HER SMELL

HER SMELL

(director/writer: Alex Ross Perry; cinematographer: Sean Price Williams; editor: Robert Greene; music: Keegan DeWitt, Anika Pyle, Alicia Bognanno; cast: Elizabeth Moss (Becky Something), Agyness Deyn (Marielle Hell), Gayle Rankin (Ali van der Wolff), Dan Stevens (Danny), Cara Delevigne (Crassie Cassie), Ashley Benson (Roxie Rotten), Dylan Gelula (Dottie O.Z), Eric Stoltz (Howard Goodman), Amber Heard (Zelda E. Zekiel), Eka Darville (Ya-ema), Lindsay Burdge (Lauren), Hannah Gross (Tiffany), Virginia Madsen (Ania Adamcyzk); Runtime: 134; MPAA Rating: R; producers: Matthew Perniciaro, Michael Sherman, Adam Piotrowicz, Elisabeth Moss, Alex Ross Perry; Gunpowder & Sky; 2018)

“Lunatic ’90’s indie punk rocker movie that’s not likable but difficult to reject.”

Reviewed by Dennis Schwartz

Alex Ross Perry (“Listen Up Philip”/”Queen of Earth”) is writer-director of this lunatic ’90’s indie punk rocker movie that’s not likable but difficult to reject. It seems to be saying something vital about the human condition and a society that enables misfits to become rich and famous. Perry has divided the film into four parts (a backstage meltdown, a recording-studio meltdown, a backstage meltdown, and an attempt at recovery), using flashbacks to move back and forth over time. Elizabeth Moss plays Becky Something, the frontwoman of a popular all-female punk rock band trio called Something She. Becky reaches fame after rising from the bottom and when on top has a meltdown causing her to self-destruct.

It opens to a backstage hassle filled with verbal abuse when the downer singer Becky and her enabler band members, Marielle (Agyness Deyn) and Ali (Gayle Rankin), perform with her at a club called Her Smell. After the performance, in the dressing room, Becky goes into a tantrum (tamped up because of her drug addiction and big ego) and relentlessly rants against everyone including her band as being shits. Also present in the the dressing room are Howard Goodman (Eric Stoltz), the nervous record company head, worried about losing his record company, gets bombarded with insults. Her mom (Virginia Madsen) is severely put down. Her long-suffering ex-husband Danny (Dan Stevens), a former DJ and now the single parent of their child, is insulted when he arrives with their baby daughter and a girlfriend named Tiffany (Hannah Gross) that she detests. During all this hatred spewed, Becky ironically keeps a charlatan new-age spiritual guide (Eka Darville) on for good vibes. The claustrophobic horror scene, brilliantly shot by cinematographer Sean Price Williams, seems to have the dressing room walls crashing down on these flawed characters, all who have lost the way on their journey through life.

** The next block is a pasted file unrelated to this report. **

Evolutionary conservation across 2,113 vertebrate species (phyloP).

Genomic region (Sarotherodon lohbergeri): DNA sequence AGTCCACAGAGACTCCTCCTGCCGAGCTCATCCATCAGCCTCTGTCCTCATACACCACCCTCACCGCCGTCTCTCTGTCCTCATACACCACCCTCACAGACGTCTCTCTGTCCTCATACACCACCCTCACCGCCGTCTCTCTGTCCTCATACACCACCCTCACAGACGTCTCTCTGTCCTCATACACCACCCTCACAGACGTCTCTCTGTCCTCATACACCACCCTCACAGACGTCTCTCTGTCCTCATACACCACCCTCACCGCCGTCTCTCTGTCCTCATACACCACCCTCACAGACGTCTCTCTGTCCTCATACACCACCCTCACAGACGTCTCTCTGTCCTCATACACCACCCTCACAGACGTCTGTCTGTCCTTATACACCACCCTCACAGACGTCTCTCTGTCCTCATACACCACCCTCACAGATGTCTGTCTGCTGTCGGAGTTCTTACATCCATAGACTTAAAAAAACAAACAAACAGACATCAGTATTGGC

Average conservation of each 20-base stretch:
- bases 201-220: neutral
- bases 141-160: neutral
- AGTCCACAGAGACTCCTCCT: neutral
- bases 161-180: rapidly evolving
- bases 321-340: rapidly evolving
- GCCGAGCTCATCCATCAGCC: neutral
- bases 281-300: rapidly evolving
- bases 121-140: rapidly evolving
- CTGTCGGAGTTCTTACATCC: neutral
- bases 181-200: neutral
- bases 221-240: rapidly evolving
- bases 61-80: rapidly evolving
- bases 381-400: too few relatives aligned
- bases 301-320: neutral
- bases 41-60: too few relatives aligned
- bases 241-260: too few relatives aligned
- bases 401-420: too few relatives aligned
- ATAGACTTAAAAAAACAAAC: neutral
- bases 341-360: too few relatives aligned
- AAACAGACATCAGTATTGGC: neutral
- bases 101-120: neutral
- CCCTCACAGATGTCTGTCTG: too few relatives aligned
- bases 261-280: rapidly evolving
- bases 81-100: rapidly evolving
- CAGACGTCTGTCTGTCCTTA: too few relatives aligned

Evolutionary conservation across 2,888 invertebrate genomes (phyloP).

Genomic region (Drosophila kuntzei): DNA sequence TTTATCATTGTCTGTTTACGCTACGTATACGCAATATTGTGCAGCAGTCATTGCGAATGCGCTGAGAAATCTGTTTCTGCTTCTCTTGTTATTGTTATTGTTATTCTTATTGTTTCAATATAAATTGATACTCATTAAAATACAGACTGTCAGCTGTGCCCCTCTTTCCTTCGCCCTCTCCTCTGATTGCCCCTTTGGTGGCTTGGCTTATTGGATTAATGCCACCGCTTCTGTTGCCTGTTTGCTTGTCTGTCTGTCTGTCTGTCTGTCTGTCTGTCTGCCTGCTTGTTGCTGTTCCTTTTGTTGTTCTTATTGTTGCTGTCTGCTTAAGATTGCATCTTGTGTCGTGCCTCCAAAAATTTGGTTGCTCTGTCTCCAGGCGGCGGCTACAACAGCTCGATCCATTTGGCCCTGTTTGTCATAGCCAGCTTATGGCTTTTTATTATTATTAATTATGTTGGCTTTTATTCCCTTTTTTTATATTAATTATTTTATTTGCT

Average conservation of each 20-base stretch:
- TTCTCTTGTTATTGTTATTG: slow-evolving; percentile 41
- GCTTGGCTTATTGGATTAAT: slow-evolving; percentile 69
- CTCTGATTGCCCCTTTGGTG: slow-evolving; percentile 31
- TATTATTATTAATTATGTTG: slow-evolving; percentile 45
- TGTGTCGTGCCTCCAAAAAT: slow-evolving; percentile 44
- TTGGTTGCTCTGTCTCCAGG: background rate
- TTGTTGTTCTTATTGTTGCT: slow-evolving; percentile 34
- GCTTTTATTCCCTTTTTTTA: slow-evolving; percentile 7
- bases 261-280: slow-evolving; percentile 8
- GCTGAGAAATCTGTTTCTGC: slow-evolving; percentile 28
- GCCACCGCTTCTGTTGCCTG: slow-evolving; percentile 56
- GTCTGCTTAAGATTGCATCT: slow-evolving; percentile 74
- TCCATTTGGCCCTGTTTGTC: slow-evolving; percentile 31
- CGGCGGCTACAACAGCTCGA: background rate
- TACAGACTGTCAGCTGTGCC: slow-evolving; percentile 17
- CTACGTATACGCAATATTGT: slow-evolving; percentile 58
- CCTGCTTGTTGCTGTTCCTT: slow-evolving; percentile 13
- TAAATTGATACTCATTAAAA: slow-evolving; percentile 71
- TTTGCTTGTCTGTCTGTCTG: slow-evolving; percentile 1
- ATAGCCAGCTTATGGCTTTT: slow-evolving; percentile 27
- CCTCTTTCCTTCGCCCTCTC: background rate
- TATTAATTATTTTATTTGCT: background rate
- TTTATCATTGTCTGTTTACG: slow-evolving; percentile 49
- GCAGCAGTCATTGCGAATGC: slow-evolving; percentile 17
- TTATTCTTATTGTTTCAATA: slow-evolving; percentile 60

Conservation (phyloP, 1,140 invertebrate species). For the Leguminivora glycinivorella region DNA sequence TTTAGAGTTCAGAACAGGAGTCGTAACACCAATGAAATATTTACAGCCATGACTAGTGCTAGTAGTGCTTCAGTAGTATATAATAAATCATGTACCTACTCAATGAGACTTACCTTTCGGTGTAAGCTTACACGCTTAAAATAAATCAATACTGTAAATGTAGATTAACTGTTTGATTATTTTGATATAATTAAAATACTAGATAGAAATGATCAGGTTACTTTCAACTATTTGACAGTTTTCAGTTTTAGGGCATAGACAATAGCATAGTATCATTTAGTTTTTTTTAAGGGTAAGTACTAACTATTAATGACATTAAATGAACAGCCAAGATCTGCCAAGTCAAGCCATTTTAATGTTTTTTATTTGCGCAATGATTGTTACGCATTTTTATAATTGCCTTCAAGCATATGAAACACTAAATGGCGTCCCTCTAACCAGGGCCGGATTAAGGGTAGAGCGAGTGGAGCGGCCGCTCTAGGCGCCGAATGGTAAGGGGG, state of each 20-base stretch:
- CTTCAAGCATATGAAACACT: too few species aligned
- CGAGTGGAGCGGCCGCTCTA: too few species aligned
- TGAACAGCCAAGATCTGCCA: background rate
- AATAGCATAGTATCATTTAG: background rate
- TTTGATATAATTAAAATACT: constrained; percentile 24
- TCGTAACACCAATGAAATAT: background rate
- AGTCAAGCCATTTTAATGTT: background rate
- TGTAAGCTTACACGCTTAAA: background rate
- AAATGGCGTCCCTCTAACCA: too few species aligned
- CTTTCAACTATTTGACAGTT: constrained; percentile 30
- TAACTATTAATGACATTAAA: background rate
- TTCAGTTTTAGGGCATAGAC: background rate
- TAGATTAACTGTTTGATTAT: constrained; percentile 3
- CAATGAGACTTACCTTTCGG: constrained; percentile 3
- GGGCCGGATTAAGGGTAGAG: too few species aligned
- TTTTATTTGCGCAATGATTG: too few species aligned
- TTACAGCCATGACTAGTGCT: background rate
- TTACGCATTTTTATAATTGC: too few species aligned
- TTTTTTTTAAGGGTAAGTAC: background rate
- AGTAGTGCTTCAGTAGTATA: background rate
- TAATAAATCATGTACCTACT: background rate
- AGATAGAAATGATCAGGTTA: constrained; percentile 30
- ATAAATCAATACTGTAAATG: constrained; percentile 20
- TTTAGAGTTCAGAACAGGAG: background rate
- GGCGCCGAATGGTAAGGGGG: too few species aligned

After that most unpleasant mind-blowing scene, if you haven’t hit the exits, the action switches to the studio, when the hipster group named after French director Chantal Akerman, Akergirls — Cassie (Cara Delevigne), Dottie (Dylan Gelula), and Roxie (Ashley Benson), walks in on the jealous Becky.

Moss inhabits her diva character as if she’s demonically possessed, in a superior performance. Though she implodes in character, the film remains intact.

It’s a far-out movie about Becky’s headache inducing rants that lead to better moments for the rock icon, who in later scenes is observed recovering due to a rehab and is better able to control her feelings. It’s a film that wants to tell us there might be hope for loser celebrities who go over the edge, but warns they must learn how to find their tender inside. The effect of the film is deafening, even if the watch is often blurry and unwatchable except when it hits its few fantastic tender moments. 

REVIEWED ON 1/9/2020  GRADE: B  https://dennisschwartzreviews.com/ 

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